ML methods also benefit from the opportunity to learn from different variables. It follows that a limited number of variables will diminish the advantage ML methods have over rules-based models, leading to an algorithm that cannot identify any meaningful patterns. Having access to many records for model development is especially important for ML methods, as fraudulent transactions happen in the range of 1 in 1,000 to 1 in 50,000.
Rule-Based vs. Machine Learning (ML)
So, it is vital to understand ML offers online retailers a new opportunity to be proactive, where rule-based methods are essentially reactive. The reactivity is what held back financial institutions and retailers from effectively and efficiently preventing fraud. ML enables real-time insights, identifies irregularities, and detects subtle changes in large chunks of dynamic data sets.
While rules-based systems rely on pre-programmed rules to spot behavioral changes or predict outcomes, rapidly evolving ML systems require a more flexible approach to identifying fraud.
Advantages of ML
- Rules-based is time-intensive; ML facilitates real-time processing.
- Rules-based requires manual work and supervision; ML enables automatic detection of anomalies.
- Rules-based requires multiple steps for verification, impeding user experience; ML reduces, and simplifies verification.
- Rules-based identifies obvious fraud patterns; ML can discover hidden fraud by focusing on subtle pattern changes.
- ML relies on algorithms that become more efficient, effective, and economical as data sets increase. The rules-based model becomes more expensive, with more data.
Applying ML in Financial Services
ML can easily prevent online credit card fraud by using technology to identify and stop high-risk orders in real-time. Moreover, tying ML to other emerging technologies like biometrics enables simplified verification and authorization, reduces fraud, and improves customer experience.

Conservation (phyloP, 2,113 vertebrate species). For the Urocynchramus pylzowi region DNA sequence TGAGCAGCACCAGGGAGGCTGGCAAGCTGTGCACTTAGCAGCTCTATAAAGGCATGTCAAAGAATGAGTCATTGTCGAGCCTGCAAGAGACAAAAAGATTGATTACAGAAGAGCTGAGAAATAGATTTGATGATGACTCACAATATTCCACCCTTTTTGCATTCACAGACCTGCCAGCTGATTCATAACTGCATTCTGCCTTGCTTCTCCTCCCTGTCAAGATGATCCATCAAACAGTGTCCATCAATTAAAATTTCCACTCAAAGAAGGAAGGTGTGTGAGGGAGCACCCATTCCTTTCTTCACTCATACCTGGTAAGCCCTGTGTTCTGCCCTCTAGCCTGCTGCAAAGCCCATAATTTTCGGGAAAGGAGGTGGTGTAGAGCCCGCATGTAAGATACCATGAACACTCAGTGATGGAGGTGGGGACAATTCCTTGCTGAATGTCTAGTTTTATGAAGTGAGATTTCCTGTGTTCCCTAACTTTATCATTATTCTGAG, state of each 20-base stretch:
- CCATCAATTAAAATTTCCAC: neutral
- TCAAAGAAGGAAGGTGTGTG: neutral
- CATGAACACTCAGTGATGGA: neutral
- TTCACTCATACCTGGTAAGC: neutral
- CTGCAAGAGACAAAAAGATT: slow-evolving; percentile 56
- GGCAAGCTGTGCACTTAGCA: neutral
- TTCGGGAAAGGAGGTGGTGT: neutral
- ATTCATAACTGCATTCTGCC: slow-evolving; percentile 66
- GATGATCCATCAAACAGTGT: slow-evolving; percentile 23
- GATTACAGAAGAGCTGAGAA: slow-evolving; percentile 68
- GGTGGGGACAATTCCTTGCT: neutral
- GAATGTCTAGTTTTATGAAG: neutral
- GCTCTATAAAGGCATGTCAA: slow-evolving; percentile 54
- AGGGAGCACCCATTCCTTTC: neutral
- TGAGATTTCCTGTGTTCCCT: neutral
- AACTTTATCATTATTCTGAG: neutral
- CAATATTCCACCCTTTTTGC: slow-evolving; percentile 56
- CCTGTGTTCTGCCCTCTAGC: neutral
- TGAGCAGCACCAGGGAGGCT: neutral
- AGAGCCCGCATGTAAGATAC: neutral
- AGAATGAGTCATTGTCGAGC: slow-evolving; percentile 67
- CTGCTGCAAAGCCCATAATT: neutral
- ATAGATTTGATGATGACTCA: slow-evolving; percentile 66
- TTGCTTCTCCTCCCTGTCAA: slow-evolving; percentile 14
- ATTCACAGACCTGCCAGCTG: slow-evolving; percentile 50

Insurance and insurtech can also benefit from ML models as they can detect irregularities, flag them for review, and enable more accurate and efficient manual reviews.
Currently, all branches of insurance lose about US$ 80 billion annually to fraud.
The Danger of Fraudsters Using AI on Banks
However, in using AI for fraud detection, financial institutions need to be keenly aware that fraudsters, in turn, can employ AI against banks. They may not regularly stage cyberattacks and steal money or make fraudulent payments, but they could distort ML processes to alter the way AI engines work.
Steve Holt, Partner at Ernst and Young, said, “One of the big concerns, especially at the regulatory level for the future, is ultimately the underlying data integrity. If the attackers don’t do big enormous payouts immediately but attempt to alter the underlying data, how would that be spotted?”
That is indeed a red flag for banks to be on high alert for possible criminal manipulation of ML processes.
However, as the famed Marie Curie once said, “Nothing in life is to be feared, it is only to be understood. Now is the time to understand more, so that we may fear less.”